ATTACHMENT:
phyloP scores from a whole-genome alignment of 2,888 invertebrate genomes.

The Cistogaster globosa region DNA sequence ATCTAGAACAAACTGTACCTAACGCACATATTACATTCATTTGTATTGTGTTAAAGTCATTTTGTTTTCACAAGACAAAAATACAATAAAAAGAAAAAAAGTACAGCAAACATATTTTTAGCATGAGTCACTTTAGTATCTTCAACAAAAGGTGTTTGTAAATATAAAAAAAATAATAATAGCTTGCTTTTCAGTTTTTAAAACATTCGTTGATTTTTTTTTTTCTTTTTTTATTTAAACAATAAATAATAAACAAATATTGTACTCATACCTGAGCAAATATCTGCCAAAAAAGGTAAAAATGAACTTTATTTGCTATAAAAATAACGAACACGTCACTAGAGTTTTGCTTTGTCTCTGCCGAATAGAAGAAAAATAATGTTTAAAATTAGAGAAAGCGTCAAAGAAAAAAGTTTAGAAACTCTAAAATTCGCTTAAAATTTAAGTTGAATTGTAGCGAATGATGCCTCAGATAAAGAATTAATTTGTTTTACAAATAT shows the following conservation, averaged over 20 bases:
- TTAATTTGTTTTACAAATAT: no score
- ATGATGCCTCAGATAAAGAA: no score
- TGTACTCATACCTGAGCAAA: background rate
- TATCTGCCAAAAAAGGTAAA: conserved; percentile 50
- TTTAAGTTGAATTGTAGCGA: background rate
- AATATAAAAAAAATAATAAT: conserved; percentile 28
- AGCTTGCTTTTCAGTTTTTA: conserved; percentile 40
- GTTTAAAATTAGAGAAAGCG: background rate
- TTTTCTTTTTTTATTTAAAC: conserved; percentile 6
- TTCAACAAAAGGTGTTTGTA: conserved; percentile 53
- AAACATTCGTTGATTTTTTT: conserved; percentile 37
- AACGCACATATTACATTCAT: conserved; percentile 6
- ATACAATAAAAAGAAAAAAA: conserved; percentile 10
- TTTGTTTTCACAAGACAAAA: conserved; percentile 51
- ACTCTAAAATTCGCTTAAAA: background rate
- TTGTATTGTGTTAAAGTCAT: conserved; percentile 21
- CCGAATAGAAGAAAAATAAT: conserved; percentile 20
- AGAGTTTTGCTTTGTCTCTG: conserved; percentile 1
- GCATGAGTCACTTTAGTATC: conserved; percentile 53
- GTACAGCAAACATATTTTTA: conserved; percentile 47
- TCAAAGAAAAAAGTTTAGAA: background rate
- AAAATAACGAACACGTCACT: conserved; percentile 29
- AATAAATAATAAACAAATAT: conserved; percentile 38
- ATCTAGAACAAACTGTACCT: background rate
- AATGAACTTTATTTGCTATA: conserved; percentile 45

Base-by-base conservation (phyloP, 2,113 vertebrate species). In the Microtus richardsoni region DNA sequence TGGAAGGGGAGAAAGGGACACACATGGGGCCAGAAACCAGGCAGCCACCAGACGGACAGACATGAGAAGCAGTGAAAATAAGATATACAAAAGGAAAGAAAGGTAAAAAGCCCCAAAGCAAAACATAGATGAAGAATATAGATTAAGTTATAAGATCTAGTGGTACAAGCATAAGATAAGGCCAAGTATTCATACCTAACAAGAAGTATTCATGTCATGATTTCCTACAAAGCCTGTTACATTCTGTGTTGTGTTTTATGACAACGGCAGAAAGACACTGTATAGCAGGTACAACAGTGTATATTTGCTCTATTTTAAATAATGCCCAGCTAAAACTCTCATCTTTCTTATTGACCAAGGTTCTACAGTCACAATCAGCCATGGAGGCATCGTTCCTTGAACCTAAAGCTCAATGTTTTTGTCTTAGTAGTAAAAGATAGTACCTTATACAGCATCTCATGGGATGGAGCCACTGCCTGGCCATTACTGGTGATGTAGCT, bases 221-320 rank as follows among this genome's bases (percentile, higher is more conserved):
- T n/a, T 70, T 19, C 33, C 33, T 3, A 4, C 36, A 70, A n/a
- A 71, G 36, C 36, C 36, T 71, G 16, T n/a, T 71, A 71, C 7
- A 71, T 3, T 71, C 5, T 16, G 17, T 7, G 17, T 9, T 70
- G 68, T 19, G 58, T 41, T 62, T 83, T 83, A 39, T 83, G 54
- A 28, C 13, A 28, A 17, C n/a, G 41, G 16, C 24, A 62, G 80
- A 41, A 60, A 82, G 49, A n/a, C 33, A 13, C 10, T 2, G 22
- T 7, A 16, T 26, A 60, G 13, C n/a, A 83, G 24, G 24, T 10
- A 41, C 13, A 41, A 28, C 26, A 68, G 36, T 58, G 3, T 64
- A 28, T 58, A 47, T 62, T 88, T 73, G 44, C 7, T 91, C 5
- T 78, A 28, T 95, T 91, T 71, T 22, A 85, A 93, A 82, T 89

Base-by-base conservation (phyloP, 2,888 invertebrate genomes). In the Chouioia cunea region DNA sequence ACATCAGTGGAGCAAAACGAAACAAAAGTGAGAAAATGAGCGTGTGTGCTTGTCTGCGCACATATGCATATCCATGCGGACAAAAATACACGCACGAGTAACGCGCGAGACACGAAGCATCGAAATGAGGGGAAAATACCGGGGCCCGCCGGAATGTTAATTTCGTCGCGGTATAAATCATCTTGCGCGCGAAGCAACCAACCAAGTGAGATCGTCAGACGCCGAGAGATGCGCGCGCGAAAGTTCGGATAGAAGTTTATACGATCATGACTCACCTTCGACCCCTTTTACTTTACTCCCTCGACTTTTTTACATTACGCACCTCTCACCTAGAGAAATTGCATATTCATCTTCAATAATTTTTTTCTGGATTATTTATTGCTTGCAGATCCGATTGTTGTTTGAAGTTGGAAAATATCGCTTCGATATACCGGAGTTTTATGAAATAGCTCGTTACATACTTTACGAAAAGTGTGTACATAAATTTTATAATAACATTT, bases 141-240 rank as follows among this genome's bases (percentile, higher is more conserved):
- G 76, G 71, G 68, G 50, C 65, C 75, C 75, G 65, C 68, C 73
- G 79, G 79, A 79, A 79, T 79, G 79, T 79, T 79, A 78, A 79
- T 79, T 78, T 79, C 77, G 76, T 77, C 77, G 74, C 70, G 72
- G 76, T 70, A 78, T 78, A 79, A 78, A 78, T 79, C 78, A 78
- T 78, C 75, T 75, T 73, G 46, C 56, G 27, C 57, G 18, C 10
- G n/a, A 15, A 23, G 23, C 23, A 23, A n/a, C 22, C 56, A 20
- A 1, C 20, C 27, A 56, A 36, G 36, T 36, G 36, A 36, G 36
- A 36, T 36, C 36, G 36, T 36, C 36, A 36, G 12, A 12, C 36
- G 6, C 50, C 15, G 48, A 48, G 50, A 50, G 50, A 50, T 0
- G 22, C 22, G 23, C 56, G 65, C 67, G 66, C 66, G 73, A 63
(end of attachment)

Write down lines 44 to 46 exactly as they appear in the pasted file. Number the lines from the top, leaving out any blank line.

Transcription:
- T 78, C 75, T 75, T 73, G 46, C 56, G 27, C 57, G 18, C 10
- G n/a, A 15, A 23, G 23, C 23, A 23, A n/a, C 22, C 56, A 20
- A 1, C 20, C 27, A 56, A 36, G 36, T 36, G 36, A 36, G 36